From Kristine Kathryn Rusch:
Recently, I got e-mail from another career writer, talking about a rights grab from a traditional publisher. I saw the document in question; it’s egregious. I do not have permission to talk about this particular document nor would I, since it’s proprietary, but it’s the kind of document I’ve seen at least six times in the last two years.
These documents are addendums to publishing contracts. Since the rise of e-books, publishers have issued the addendums frequently and often en masse.
. . . .
Once signed, addendums to contracts become part of the contract. All well-written addendums have language that explains the addendum’s relationship to the contract. For example, the addendum might say something like “nothing in this addendum will supersede the terms previously granted in the contract.”
Or, as I’m seeing in all these publishing addendums, they’ll have clauses that say things like “if there is a conflict between a term that is specifically defined in this addendum and a definition of the same term is in the contract, then the definition specified in the addendum governs.”
In other words, the addendum will not only become part of the contract; it will make parts of the contract null and void.
. . . .
But the addendums I’m writing about today are rights grabs. The publisher wants more than the writer has given before, and wants a larger percentage of that right. These addendums change the terms of the existing contract to benefit the publisher and (accidentally) to benefit the agent. The writer loses money and licenses even more of her copyright than she ever has before.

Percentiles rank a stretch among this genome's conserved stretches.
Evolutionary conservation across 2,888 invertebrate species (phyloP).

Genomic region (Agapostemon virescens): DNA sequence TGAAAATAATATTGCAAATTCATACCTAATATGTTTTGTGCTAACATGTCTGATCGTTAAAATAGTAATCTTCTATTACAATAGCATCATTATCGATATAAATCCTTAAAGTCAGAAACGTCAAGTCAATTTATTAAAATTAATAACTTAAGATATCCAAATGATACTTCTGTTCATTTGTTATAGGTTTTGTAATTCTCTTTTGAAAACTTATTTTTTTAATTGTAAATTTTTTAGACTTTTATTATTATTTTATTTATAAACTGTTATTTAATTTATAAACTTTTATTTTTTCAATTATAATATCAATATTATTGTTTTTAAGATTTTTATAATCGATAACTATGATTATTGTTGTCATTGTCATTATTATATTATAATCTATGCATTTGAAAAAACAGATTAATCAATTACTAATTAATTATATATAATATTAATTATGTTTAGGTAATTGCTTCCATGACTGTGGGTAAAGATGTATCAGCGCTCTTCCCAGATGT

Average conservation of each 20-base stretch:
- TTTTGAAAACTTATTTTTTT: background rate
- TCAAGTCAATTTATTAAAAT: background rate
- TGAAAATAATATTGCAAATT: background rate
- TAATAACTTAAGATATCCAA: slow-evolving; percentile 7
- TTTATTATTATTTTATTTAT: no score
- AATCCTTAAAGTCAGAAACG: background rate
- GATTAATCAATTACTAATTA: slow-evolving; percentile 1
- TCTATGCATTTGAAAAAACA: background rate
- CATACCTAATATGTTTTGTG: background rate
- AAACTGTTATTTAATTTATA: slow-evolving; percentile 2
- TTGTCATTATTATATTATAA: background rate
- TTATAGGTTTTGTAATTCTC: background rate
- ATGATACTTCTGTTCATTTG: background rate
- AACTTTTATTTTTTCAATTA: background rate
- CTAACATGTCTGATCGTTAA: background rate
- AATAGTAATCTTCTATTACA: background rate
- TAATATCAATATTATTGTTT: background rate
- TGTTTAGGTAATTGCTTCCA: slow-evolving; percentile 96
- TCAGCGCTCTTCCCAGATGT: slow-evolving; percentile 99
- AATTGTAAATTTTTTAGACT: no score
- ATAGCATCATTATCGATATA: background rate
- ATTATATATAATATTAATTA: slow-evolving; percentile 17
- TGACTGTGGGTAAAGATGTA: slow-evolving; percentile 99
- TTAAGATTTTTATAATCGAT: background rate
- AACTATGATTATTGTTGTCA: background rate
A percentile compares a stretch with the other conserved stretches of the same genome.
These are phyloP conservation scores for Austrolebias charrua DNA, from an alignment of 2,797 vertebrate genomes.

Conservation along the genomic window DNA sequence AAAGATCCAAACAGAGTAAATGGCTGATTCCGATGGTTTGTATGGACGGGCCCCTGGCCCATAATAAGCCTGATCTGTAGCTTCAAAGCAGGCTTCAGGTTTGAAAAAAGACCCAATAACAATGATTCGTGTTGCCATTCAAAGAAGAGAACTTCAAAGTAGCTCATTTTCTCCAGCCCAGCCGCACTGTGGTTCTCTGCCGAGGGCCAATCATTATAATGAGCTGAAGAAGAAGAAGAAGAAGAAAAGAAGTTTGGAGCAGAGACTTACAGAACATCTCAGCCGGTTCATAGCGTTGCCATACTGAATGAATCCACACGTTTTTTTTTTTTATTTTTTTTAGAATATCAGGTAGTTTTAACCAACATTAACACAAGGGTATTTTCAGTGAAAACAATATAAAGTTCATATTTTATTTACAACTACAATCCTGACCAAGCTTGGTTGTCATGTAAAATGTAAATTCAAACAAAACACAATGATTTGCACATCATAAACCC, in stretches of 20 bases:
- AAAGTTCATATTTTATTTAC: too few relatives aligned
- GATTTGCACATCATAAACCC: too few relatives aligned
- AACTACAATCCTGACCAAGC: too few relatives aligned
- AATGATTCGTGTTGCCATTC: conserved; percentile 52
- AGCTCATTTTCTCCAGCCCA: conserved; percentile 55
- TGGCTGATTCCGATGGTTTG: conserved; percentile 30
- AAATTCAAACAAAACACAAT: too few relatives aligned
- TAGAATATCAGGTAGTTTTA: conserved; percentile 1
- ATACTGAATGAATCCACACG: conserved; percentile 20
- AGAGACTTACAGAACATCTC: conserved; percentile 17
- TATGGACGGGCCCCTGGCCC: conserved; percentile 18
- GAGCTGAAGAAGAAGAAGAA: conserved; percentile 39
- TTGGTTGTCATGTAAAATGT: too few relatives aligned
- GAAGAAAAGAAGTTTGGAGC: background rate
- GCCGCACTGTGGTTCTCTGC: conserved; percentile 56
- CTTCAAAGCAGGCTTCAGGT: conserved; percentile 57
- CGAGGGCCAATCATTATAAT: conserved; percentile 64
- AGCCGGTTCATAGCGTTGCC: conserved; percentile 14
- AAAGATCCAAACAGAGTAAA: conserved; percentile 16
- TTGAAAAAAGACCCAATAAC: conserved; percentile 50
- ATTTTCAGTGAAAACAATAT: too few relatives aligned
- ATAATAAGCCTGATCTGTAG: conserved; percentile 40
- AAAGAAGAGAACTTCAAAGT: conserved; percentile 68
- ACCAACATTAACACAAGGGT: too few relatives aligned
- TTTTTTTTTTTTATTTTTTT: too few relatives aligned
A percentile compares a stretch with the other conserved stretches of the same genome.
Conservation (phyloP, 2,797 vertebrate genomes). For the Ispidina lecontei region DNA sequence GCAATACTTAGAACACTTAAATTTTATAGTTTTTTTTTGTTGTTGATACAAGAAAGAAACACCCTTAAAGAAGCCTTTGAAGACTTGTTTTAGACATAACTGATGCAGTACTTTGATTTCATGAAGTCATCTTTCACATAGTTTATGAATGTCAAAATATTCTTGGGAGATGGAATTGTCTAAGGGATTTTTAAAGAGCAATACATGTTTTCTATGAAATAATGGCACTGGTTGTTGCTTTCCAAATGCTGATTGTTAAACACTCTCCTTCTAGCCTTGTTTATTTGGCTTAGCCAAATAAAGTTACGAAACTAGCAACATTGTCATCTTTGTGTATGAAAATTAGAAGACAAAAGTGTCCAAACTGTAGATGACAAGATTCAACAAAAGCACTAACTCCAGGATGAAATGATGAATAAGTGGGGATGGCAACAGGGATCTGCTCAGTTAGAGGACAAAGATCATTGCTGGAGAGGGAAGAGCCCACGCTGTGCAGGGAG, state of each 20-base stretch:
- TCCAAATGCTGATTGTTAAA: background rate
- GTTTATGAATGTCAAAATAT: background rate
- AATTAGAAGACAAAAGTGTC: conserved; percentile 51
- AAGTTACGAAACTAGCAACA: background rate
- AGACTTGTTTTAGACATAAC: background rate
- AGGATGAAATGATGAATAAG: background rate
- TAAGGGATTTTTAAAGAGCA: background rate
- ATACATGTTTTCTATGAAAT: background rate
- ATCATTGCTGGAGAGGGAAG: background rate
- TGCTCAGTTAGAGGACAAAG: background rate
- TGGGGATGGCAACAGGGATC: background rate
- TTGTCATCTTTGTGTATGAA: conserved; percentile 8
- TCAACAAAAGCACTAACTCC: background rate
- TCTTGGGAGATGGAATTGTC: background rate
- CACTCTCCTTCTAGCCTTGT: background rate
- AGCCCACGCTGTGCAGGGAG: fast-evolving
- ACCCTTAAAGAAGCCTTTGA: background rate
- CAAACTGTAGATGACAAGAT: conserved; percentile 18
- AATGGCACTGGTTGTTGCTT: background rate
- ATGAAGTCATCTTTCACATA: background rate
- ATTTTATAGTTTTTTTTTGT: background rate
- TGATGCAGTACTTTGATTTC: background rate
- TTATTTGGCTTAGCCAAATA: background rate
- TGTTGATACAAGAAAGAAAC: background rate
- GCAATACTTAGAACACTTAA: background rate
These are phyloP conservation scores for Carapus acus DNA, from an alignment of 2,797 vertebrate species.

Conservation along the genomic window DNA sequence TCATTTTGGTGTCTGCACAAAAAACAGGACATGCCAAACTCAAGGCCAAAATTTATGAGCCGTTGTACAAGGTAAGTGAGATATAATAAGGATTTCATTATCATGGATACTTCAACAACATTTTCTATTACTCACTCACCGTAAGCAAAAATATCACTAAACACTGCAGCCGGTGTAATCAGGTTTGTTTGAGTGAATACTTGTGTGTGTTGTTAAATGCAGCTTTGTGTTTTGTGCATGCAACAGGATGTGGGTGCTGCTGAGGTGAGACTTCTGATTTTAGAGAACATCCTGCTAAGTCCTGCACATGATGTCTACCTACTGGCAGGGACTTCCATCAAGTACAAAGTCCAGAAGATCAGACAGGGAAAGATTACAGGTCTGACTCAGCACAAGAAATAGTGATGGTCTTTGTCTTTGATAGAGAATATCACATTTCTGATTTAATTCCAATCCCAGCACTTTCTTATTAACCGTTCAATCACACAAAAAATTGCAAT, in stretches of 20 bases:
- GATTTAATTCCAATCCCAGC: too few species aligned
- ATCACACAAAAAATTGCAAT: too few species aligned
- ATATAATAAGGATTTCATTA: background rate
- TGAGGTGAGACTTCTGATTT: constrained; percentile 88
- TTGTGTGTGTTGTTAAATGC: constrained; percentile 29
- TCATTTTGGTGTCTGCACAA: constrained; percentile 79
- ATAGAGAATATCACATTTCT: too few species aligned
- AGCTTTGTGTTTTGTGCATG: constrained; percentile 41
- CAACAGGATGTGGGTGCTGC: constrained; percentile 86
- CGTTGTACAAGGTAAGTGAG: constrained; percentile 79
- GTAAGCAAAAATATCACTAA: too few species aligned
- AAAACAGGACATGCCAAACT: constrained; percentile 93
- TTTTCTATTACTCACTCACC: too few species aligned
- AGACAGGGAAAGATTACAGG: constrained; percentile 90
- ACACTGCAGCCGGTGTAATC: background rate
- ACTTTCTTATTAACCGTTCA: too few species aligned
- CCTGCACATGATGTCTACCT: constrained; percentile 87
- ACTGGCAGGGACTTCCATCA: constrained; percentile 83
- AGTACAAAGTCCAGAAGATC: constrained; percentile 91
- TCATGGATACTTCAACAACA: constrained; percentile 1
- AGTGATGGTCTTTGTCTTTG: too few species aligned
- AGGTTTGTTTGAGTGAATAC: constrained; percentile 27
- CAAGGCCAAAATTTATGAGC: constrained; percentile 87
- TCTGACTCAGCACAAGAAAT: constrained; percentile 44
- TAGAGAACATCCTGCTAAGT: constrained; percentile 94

Contracts are the product of a negotiation. Addendums, as part of a contract, are also subject to negotiation.
I know many writers who believe that when they receive an addendum to their contract, they must sign the addendum because it is already a part of their contract. That is wrong. Do not sign until you understand the document before you, what that document changes in the contract, and why the document even exists.
. . . .
From the perspective of a publishing company, these addendums make sense. Here’s what the big traditional publishers are facing.
They have hundreds of thousands of active contracts, all with different terms. Most of those terms are standard and can fit into a chart or computer program of some kind. It goes like this: If the contract says X, then the publisher must use this calculation to pay the writer Y. It’s really a very simple, very old, system.
. . . .
Right now, publishers and others are involved in lawsuits trying to change the definition of the word “book”—not for a dictionary, but in the legal sense. If they succeed, “book” will be the content, not the format. And then all of those contracts signed in the mid-to-late 20th century will cover ebooks. Some of these lawsuits have already been adjudicated—finding against the publishers. But there’s a lot of money at stake, so expect litigation of this kind to continue.
Contracts written after ebooks became a possibility but before they became a force in the industry, generally defined ebook rights like all other subsidiary rights. Some of my earlier contracts gave me 50% of the rights to a flat-out ebook sale (splitting the profits with the publisher), with royalties being defined as a 50/50 split with the publisher. (In other words, if the publisher sold the book to ebook company EB, and EB paid a $10,000 advance, the publisher would get $5000, and I would get $5000. We would then split the royalties, which would, presumably, have been identical to book royalties.)
. . . .